After extracting of the açaí fruit pulp, from 85 to 95% is rejected, causing serious impacts to the environment by the improper disposal of these residues (Sousa and Vieira, 2014), harming the well-being of the local population and hygiene of the cities (Cordeiro et al., 2019). From the scenario presented a possible option to reduce these impacts and also add value to waste is the use of açaí seeds for the bioenergy generation, which can present great benefits, for instance, the greenhouse gases reduction and dependence on fossil fuels (Cunha et al., 2018). It is interesting to highlight that pyrolysis, gasification and direct combustion are some examples of the thermochemical processes that can employ this biomass as a solid biofuel (Sousa and Vieira, 2014).

This study evaluated the main effects of the thermal degradation process of açaí seeds Euterpe oleracea under oxidizing atmosphere (synthetic air) using Thermogravimetry/Derivative of Thermogravimetry (TG/DTG curves) and Differential Thermal Analysis (DTA curve). The physicochemical properties of the samples were evaluated using ultimate, proximate and calorimetric analyzes. The structural properties were evaluated by X-Ray diffraction (XRD) and Fourier transform infrared spectroscopy (FTIR). The textural and morphological aspects were characterized by scanning electron microscopy (SEM) and the composition and quantification of metals and/or inorganics was studied by optical emission spectrometry with inductively coupled plasma (ICP-OES).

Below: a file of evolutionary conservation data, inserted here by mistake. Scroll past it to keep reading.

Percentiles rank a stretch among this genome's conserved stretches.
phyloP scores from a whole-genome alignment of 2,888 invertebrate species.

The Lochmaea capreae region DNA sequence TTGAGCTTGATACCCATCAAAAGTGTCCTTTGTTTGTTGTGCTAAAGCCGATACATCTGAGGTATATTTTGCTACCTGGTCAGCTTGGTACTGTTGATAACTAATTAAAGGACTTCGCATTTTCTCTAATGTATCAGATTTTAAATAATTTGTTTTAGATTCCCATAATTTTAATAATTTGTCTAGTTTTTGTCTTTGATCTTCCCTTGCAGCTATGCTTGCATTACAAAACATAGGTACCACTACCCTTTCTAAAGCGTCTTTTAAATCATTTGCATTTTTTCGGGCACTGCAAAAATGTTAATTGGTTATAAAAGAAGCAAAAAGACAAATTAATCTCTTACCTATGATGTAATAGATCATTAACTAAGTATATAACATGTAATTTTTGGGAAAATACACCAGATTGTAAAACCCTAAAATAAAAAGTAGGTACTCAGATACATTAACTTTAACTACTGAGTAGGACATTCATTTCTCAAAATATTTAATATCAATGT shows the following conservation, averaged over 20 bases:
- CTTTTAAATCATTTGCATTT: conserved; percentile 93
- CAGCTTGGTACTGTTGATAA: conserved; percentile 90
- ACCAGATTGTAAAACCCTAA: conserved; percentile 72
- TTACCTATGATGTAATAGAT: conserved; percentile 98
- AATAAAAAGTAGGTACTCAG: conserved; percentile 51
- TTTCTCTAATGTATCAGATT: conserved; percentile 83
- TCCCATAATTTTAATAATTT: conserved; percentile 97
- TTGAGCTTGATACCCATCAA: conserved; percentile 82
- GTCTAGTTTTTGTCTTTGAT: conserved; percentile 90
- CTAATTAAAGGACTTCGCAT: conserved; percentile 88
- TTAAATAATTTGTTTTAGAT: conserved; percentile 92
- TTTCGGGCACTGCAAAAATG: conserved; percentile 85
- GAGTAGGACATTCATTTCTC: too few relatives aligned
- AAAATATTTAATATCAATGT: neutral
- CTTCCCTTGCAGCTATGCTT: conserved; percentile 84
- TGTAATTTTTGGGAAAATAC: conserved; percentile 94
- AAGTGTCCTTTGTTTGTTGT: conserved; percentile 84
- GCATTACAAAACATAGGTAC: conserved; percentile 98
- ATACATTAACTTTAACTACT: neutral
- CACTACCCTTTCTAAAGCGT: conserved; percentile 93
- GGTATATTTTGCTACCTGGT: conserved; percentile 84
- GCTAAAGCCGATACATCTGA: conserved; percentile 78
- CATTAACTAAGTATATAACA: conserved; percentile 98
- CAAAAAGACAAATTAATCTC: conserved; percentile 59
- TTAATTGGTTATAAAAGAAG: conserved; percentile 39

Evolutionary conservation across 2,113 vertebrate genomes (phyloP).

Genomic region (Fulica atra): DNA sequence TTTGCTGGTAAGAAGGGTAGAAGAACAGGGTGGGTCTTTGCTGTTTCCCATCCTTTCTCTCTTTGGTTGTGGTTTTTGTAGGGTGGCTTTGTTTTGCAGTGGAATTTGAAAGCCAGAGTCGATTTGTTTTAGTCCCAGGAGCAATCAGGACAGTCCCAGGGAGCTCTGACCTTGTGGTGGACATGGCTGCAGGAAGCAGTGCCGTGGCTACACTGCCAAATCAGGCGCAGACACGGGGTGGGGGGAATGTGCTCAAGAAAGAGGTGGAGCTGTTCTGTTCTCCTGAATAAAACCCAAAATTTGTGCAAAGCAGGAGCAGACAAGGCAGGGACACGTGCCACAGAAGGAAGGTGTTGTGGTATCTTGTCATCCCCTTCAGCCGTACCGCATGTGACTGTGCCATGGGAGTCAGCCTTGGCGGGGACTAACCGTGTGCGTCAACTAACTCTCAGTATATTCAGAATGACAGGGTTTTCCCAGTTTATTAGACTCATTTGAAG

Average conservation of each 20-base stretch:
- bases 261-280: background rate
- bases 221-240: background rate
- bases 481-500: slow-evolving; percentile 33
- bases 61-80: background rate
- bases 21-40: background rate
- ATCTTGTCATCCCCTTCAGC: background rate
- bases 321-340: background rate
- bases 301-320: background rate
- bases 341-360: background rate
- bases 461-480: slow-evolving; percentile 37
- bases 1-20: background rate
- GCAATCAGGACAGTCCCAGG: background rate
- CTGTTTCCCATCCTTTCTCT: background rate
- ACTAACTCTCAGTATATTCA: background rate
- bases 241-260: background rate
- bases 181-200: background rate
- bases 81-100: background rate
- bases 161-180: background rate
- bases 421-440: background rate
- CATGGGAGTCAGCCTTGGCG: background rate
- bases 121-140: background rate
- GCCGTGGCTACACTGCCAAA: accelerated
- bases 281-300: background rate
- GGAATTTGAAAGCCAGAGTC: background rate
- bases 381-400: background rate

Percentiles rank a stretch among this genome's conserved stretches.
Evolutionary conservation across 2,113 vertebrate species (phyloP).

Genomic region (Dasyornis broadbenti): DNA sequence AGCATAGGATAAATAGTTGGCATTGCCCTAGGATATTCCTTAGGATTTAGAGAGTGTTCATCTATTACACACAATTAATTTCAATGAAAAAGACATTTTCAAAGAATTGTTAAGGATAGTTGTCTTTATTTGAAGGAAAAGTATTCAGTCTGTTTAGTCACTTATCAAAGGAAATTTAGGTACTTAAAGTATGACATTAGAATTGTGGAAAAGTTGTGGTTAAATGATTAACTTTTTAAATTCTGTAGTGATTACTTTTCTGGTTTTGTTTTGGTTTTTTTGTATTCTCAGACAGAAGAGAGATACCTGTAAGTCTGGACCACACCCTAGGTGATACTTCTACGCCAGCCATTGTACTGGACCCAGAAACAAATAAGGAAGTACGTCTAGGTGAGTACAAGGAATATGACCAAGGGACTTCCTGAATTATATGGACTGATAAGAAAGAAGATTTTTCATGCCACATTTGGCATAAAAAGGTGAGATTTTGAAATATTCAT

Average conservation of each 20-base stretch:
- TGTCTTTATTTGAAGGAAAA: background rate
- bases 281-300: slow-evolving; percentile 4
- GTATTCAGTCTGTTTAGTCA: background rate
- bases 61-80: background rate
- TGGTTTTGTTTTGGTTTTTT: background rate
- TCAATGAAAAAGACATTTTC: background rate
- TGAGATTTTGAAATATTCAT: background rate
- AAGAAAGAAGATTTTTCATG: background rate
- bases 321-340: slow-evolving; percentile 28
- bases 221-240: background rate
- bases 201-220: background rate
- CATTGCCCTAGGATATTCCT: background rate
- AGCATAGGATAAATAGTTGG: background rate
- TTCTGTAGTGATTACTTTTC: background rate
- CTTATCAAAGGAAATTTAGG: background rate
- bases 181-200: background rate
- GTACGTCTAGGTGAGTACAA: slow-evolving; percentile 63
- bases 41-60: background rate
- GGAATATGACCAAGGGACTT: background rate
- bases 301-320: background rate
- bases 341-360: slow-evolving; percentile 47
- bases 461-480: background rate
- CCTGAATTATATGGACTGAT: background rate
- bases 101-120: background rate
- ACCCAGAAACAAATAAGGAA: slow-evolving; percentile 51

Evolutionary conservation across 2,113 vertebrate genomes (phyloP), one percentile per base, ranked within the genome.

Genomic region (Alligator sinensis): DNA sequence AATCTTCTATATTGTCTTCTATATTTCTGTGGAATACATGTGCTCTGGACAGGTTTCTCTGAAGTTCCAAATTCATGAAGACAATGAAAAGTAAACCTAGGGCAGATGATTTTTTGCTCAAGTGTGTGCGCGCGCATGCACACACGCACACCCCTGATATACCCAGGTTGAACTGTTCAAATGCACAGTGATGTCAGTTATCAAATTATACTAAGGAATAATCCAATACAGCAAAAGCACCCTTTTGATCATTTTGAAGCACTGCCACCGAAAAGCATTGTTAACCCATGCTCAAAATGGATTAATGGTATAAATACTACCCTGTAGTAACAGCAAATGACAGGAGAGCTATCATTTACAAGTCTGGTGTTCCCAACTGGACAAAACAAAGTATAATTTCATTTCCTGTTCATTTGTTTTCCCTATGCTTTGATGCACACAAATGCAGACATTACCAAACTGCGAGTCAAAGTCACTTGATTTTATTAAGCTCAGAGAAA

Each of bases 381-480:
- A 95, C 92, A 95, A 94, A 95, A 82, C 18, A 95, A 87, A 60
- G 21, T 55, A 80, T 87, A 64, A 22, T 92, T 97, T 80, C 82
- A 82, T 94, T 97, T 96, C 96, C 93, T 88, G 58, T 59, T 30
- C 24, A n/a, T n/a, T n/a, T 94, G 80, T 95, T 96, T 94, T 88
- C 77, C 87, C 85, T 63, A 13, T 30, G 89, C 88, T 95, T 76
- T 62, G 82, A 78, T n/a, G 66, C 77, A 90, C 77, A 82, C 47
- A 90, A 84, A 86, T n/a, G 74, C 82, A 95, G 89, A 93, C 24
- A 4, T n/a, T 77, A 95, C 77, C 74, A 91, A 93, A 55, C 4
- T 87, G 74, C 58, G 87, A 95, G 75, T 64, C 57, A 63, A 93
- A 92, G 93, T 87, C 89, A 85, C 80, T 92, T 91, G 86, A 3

Finally, this paper present a brief introduction and literature review about the studied theme, the materials and methods used to obtain the results, the main results reached in this research and conclusions.



2.1 Biomass

The development of new technologies provides more comfort and convenience to modern society, but these technologies increase the demand for different energy sources, which are used for the goods and/or services production (Ong et al., 2020). The dependence on fossil fuels on a global scale and high level of greenhouse gases in the environment showed a considerable increase and, to reverse this situation, several attempts are performed to identify new and promising alternative sources that present considerable cost-effectiveness (Rambo et al., 2015). Regarding, biomass is highlighted as an alternative fuel for obtaining clean energy, contributing in a beneficial way to reduce the greenhouse gases and environmental pollution (Benedito, 2012). Any renewable material derived from organic materials of animal or vegetable origin is denominated biomass (Rangel, 2014), such as wood from forests, plantations, algae, material remaining from agricultural and forestry processes, and industrial, human and animal organic residues (Saidur et al., 2011; Cruz and Crnkovic, 2015).

The energy from plant biomass, animals and/or lignocellulosic materials is obtained from the solar source through photosynthesis process. In this process, the carbon dioxide (CO2) present in the environment is transformed into a sugar reserve and stored in plants, animals or in the respective residues, called bioenergy reservoirs (Mckendry, 2002; Babu, 2008; Saidur et al., 2011). When this biomass is totally burned or submitted to direct combustion, see figure 1, the amount of carbon dioxide produced is equal to the amount removed from the atmosphere during its growth stage, without addition of carbon dioxide (CO2), i.e., is an emission considered neutral for this pollutant and also known as the carbon life cycle (Saidur et al., 2011).